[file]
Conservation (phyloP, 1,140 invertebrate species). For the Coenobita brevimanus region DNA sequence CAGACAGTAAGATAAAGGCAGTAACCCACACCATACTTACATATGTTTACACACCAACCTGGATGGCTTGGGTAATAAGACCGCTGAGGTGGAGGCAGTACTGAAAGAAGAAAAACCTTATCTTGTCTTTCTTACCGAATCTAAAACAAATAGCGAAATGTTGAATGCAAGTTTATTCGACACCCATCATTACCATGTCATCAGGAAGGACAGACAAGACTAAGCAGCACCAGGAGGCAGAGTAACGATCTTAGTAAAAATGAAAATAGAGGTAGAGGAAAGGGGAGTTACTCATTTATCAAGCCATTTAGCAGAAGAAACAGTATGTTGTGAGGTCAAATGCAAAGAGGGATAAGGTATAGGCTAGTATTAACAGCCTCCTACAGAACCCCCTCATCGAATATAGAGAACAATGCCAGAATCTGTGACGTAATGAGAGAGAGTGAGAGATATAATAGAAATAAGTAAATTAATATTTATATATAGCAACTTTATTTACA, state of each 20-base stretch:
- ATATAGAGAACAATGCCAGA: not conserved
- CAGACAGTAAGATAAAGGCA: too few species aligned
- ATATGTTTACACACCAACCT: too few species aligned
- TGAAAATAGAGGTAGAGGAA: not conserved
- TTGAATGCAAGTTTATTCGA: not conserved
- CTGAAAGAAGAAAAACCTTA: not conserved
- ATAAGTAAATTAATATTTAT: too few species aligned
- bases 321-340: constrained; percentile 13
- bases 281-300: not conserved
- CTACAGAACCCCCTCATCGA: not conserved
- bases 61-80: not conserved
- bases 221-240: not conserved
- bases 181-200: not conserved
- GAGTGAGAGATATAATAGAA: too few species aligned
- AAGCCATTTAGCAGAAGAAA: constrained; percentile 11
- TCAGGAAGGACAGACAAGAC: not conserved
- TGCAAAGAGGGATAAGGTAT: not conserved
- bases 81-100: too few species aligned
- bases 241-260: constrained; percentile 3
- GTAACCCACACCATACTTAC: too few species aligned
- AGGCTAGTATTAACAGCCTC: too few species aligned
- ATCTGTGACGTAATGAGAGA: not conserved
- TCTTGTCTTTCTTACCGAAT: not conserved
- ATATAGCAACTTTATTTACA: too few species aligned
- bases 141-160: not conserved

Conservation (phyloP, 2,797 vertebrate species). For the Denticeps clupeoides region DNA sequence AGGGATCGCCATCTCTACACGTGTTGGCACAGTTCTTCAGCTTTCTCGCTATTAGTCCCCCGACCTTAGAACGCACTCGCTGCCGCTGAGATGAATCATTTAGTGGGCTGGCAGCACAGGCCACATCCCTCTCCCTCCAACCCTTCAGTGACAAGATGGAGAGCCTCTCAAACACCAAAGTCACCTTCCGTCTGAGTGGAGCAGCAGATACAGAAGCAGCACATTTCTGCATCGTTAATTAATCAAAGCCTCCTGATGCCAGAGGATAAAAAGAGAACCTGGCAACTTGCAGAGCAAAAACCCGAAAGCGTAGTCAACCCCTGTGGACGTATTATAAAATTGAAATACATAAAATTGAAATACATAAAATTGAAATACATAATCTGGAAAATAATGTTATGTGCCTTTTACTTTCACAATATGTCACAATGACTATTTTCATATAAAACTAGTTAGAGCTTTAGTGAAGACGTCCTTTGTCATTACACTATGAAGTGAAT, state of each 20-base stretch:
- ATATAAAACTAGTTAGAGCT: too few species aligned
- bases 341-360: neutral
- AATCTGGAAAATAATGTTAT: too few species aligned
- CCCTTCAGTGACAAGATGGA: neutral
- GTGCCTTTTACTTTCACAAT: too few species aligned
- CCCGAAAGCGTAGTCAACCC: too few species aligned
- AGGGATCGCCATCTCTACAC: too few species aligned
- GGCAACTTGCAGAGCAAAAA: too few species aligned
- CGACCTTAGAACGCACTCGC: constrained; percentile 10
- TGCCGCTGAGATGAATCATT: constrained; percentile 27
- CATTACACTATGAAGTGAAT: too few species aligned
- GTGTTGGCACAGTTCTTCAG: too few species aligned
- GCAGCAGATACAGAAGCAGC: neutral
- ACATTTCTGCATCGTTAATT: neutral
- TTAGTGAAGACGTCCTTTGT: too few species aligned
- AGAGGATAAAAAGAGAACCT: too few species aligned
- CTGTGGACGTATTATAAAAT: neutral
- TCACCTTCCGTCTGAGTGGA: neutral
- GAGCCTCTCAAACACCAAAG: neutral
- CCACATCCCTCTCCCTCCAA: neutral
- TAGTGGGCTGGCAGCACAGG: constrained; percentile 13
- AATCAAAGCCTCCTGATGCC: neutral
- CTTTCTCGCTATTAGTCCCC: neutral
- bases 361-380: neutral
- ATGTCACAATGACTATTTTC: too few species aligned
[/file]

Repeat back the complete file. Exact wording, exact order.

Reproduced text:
Conservation (phyloP, 1,140 invertebrate species). For the Coenobita brevimanus region DNA sequence CAGACAGTAAGATAAAGGCAGTAACCCACACCATACTTACATATGTTTACACACCAACCTGGATGGCTTGGGTAATAAGACCGCTGAGGTGGAGGCAGTACTGAAAGAAGAAAAACCTTATCTTGTCTTTCTTACCGAATCTAAAACAAATAGCGAAATGTTGAATGCAAGTTTATTCGACACCCATCATTACCATGTCATCAGGAAGGACAGACAAGACTAAGCAGCACCAGGAGGCAGAGTAACGATCTTAGTAAAAATGAAAATAGAGGTAGAGGAAAGGGGAGTTACTCATTTATCAAGCCATTTAGCAGAAGAAACAGTATGTTGTGAGGTCAAATGCAAAGAGGGATAAGGTATAGGCTAGTATTAACAGCCTCCTACAGAACCCCCTCATCGAATATAGAGAACAATGCCAGAATCTGTGACGTAATGAGAGAGAGTGAGAGATATAATAGAAATAAGTAAATTAATATTTATATATAGCAACTTTATTTACA, state of each 20-base stretch:
- ATATAGAGAACAATGCCAGA: not conserved
- CAGACAGTAAGATAAAGGCA: too few species aligned
- ATATGTTTACACACCAACCT: too few species aligned
- TGAAAATAGAGGTAGAGGAA: not conserved
- TTGAATGCAAGTTTATTCGA: not conserved
- CTGAAAGAAGAAAAACCTTA: not conserved
- ATAAGTAAATTAATATTTAT: too few species aligned
- bases 321-340: constrained; percentile 13
- bases 281-300: not conserved
- CTACAGAACCCCCTCATCGA: not conserved
- bases 61-80: not conserved
- bases 221-240: not conserved
- bases 181-200: not conserved
- GAGTGAGAGATATAATAGAA: too few species aligned
- AAGCCATTTAGCAGAAGAAA: constrained; percentile 11
- TCAGGAAGGACAGACAAGAC: not conserved
- TGCAAAGAGGGATAAGGTAT: not conserved
- bases 81-100: too few species aligned
- bases 241-260: constrained; percentile 3
- GTAACCCACACCATACTTAC: too few species aligned
- AGGCTAGTATTAACAGCCTC: too few species aligned
- ATCTGTGACGTAATGAGAGA: not conserved
- TCTTGTCTTTCTTACCGAAT: not conserved
- ATATAGCAACTTTATTTACA: too few species aligned
- bases 141-160: not conserved

Conservation (phyloP, 2,797 vertebrate species). For the Denticeps clupeoides region DNA sequence AGGGATCGCCATCTCTACACGTGTTGGCACAGTTCTTCAGCTTTCTCGCTATTAGTCCCCCGACCTTAGAACGCACTCGCTGCCGCTGAGATGAATCATTTAGTGGGCTGGCAGCACAGGCCACATCCCTCTCCCTCCAACCCTTCAGTGACAAGATGGAGAGCCTCTCAAACACCAAAGTCACCTTCCGTCTGAGTGGAGCAGCAGATACAGAAGCAGCACATTTCTGCATCGTTAATTAATCAAAGCCTCCTGATGCCAGAGGATAAAAAGAGAACCTGGCAACTTGCAGAGCAAAAACCCGAAAGCGTAGTCAACCCCTGTGGACGTATTATAAAATTGAAATACATAAAATTGAAATACATAAAATTGAAATACATAATCTGGAAAATAATGTTATGTGCCTTTTACTTTCACAATATGTCACAATGACTATTTTCATATAAAACTAGTTAGAGCTTTAGTGAAGACGTCCTTTGTCATTACACTATGAAGTGAAT, state of each 20-base stretch:
- ATATAAAACTAGTTAGAGCT: too few species aligned
- bases 341-360: neutral
- AATCTGGAAAATAATGTTAT: too few species aligned
- CCCTTCAGTGACAAGATGGA: neutral
- GTGCCTTTTACTTTCACAAT: too few species aligned
- CCCGAAAGCGTAGTCAACCC: too few species aligned
- AGGGATCGCCATCTCTACAC: too few species aligned
- GGCAACTTGCAGAGCAAAAA: too few species aligned
- CGACCTTAGAACGCACTCGC: constrained; percentile 10
- TGCCGCTGAGATGAATCATT: constrained; percentile 27
- CATTACACTATGAAGTGAAT: too few species aligned
- GTGTTGGCACAGTTCTTCAG: too few species aligned
- GCAGCAGATACAGAAGCAGC: neutral
- ACATTTCTGCATCGTTAATT: neutral
- TTAGTGAAGACGTCCTTTGT: too few species aligned
- AGAGGATAAAAAGAGAACCT: too few species aligned
- CTGTGGACGTATTATAAAAT: neutral
- TCACCTTCCGTCTGAGTGGA: neutral
- GAGCCTCTCAAACACCAAAG: neutral
- CCACATCCCTCTCCCTCCAA: neutral
- TAGTGGGCTGGCAGCACAGG: constrained; percentile 13
- AATCAAAGCCTCCTGATGCC: neutral
- CTTTCTCGCTATTAGTCCCC: neutral
- bases 361-380: neutral
- ATGTCACAATGACTATTTTC: too few species aligned